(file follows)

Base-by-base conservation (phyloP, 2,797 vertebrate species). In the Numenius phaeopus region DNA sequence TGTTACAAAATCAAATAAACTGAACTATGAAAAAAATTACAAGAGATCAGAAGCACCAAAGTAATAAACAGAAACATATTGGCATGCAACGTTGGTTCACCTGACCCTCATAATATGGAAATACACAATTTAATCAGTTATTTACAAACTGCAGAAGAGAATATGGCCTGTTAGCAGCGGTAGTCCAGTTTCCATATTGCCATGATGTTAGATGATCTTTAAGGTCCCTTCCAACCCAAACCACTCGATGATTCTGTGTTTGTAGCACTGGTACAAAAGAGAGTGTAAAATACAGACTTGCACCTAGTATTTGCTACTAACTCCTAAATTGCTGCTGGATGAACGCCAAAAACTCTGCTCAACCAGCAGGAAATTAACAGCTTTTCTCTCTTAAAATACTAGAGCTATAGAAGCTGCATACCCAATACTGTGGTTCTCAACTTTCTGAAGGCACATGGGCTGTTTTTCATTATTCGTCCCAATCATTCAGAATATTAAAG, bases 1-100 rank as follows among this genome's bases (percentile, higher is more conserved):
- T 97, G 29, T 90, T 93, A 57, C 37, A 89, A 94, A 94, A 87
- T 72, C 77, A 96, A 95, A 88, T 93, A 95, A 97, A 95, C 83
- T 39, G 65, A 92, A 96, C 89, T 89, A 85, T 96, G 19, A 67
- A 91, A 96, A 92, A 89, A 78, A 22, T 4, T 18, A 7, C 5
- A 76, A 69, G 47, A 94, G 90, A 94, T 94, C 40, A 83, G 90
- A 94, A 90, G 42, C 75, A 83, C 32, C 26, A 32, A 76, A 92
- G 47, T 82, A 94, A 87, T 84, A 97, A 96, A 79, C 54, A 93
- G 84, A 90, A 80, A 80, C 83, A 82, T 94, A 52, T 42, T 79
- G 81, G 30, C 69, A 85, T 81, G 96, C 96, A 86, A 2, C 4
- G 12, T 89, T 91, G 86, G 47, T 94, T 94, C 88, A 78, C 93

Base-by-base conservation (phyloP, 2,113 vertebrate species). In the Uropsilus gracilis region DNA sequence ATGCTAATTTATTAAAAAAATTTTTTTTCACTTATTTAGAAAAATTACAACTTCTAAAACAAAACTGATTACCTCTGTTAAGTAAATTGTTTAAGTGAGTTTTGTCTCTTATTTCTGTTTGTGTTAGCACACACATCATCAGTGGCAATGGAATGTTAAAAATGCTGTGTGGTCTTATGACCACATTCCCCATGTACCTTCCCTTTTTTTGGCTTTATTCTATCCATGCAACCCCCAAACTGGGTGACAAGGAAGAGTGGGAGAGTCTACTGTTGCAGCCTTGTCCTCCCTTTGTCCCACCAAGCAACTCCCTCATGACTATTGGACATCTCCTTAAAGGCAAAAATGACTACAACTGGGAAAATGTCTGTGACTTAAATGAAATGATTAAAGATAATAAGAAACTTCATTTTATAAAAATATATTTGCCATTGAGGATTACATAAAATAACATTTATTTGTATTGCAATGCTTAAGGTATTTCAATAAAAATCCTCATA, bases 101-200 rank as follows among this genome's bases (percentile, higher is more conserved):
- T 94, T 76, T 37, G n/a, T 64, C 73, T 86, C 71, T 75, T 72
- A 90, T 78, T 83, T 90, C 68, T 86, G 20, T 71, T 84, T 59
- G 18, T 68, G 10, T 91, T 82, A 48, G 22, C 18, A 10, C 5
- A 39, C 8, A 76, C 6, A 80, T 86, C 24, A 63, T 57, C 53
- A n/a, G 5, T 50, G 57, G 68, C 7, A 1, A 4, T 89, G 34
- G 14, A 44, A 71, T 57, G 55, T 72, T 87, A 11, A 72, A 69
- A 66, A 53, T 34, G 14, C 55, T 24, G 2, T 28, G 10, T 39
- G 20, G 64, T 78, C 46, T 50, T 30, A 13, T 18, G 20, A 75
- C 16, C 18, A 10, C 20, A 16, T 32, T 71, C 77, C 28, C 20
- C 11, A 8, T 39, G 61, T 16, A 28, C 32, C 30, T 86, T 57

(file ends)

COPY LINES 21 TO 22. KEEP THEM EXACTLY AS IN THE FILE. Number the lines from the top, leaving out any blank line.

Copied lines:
- C 16, C 18, A 10, C 20, A 16, T 32, T 71, C 77, C 28, C 20
- C 11, A 8, T 39, G 61, T 16, A 28, C 32, C 30, T 86, T 57